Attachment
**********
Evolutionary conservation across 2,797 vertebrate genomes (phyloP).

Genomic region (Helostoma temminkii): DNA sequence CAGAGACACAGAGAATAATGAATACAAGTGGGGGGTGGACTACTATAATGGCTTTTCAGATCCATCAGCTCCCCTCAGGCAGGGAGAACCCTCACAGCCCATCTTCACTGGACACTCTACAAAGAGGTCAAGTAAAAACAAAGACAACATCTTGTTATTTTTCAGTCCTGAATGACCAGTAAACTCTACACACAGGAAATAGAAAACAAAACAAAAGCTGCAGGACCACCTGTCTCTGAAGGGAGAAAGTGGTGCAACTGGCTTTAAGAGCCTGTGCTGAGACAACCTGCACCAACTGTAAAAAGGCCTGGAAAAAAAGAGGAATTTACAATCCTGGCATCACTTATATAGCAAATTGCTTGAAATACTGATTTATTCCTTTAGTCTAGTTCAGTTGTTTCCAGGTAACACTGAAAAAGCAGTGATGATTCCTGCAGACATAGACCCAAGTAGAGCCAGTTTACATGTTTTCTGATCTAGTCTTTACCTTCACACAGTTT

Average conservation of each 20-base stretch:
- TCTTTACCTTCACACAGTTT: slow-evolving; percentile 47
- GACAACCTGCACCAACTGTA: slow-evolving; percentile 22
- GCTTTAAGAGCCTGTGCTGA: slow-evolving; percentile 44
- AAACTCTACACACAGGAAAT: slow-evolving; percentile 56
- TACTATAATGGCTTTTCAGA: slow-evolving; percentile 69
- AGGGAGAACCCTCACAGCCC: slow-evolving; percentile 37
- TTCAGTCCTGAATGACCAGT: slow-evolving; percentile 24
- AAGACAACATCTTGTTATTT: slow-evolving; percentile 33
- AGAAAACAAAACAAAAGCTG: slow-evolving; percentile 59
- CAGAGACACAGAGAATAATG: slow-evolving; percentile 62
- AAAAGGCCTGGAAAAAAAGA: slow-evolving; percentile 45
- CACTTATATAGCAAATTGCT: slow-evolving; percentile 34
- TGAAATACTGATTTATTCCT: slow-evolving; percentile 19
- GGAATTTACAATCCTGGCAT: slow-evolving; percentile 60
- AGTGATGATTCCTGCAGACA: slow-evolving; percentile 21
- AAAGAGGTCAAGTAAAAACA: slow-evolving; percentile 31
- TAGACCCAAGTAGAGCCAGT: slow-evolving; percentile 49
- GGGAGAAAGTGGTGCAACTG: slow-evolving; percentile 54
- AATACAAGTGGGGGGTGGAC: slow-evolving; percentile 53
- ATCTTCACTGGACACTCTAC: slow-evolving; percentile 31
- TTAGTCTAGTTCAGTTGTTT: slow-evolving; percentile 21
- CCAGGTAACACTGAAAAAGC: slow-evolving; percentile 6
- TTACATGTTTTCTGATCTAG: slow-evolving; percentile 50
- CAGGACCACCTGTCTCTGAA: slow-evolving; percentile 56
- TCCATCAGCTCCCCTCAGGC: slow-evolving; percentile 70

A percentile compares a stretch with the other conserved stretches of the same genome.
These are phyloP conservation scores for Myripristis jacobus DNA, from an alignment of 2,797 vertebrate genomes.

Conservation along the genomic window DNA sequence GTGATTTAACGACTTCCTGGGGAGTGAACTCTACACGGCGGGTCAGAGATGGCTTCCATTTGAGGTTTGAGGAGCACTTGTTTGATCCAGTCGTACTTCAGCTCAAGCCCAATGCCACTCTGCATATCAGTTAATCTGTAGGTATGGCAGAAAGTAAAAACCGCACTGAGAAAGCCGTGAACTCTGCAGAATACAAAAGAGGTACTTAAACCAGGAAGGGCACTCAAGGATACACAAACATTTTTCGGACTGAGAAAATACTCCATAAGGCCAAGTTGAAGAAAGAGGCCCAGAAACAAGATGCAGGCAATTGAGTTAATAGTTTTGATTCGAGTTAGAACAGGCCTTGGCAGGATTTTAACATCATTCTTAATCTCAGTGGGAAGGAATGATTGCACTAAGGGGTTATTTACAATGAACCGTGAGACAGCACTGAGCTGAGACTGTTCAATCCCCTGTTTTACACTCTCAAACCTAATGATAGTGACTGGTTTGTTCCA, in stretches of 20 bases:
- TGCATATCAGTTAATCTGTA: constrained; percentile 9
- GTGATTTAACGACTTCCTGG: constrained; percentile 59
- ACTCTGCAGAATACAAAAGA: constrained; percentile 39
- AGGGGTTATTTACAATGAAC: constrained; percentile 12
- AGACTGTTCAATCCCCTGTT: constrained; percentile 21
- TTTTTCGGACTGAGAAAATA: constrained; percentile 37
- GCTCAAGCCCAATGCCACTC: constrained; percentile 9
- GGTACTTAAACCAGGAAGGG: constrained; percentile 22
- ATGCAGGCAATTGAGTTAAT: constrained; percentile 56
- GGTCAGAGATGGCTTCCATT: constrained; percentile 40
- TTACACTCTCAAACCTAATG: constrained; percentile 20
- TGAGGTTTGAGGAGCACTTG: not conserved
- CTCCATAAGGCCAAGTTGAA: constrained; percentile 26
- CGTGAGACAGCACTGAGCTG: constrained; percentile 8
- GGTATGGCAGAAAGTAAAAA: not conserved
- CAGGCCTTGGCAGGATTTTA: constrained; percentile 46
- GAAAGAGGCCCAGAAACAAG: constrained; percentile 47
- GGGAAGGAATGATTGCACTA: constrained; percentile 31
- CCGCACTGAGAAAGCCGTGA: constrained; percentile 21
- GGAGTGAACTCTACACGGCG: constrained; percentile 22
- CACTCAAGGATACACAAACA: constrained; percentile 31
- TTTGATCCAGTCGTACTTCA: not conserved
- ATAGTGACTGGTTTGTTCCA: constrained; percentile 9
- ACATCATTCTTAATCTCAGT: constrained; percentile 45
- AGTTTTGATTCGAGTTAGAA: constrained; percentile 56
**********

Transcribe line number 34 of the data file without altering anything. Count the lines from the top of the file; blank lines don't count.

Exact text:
- ACTCTGCAGAATACAAAAGA: constrained; percentile 39